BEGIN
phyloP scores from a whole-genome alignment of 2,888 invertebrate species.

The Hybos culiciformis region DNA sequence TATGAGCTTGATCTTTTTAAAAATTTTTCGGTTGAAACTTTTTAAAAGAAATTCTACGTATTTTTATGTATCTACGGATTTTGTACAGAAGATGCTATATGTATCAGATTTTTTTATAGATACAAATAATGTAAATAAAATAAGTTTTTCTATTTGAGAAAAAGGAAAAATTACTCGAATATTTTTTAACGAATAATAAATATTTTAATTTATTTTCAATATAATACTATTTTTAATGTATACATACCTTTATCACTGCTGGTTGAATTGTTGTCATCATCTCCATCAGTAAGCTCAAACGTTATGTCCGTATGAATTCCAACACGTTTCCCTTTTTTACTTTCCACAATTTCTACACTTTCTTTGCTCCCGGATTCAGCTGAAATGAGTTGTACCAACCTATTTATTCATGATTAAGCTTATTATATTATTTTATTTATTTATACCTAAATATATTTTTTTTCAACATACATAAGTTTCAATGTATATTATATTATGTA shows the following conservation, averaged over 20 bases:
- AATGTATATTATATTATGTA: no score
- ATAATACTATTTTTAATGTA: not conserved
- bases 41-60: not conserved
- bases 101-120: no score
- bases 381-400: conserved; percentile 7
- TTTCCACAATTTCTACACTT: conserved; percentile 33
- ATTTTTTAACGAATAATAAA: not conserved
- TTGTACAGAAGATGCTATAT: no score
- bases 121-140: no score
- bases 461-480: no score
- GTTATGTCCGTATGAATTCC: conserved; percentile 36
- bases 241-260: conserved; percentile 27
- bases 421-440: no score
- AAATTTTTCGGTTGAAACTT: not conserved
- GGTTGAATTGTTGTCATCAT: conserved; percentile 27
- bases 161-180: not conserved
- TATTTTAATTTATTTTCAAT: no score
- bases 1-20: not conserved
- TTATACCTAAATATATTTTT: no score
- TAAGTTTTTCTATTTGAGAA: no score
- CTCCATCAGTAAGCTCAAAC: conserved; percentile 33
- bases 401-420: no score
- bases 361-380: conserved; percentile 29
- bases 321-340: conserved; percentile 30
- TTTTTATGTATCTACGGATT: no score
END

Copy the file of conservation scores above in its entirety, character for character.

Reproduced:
phyloP scores from a whole-genome alignment of 2,888 invertebrate species.

The Hybos culiciformis region DNA sequence TATGAGCTTGATCTTTTTAAAAATTTTTCGGTTGAAACTTTTTAAAAGAAATTCTACGTATTTTTATGTATCTACGGATTTTGTACAGAAGATGCTATATGTATCAGATTTTTTTATAGATACAAATAATGTAAATAAAATAAGTTTTTCTATTTGAGAAAAAGGAAAAATTACTCGAATATTTTTTAACGAATAATAAATATTTTAATTTATTTTCAATATAATACTATTTTTAATGTATACATACCTTTATCACTGCTGGTTGAATTGTTGTCATCATCTCCATCAGTAAGCTCAAACGTTATGTCCGTATGAATTCCAACACGTTTCCCTTTTTTACTTTCCACAATTTCTACACTTTCTTTGCTCCCGGATTCAGCTGAAATGAGTTGTACCAACCTATTTATTCATGATTAAGCTTATTATATTATTTTATTTATTTATACCTAAATATATTTTTTTTCAACATACATAAGTTTCAATGTATATTATATTATGTA shows the following conservation, averaged over 20 bases:
- AATGTATATTATATTATGTA: no score
- ATAATACTATTTTTAATGTA: not conserved
- bases 41-60: not conserved
- bases 101-120: no score
- bases 381-400: conserved; percentile 7
- TTTCCACAATTTCTACACTT: conserved; percentile 33
- ATTTTTTAACGAATAATAAA: not conserved
- TTGTACAGAAGATGCTATAT: no score
- bases 121-140: no score
- bases 461-480: no score
- GTTATGTCCGTATGAATTCC: conserved; percentile 36
- bases 241-260: conserved; percentile 27
- bases 421-440: no score
- AAATTTTTCGGTTGAAACTT: not conserved
- GGTTGAATTGTTGTCATCAT: conserved; percentile 27
- bases 161-180: not conserved
- TATTTTAATTTATTTTCAAT: no score
- bases 1-20: not conserved
- TTATACCTAAATATATTTTT: no score
- TAAGTTTTTCTATTTGAGAA: no score
- CTCCATCAGTAAGCTCAAAC: conserved; percentile 33
- bases 401-420: no score
- bases 361-380: conserved; percentile 29
- bases 321-340: conserved; percentile 30
- TTTTTATGTATCTACGGATT: no score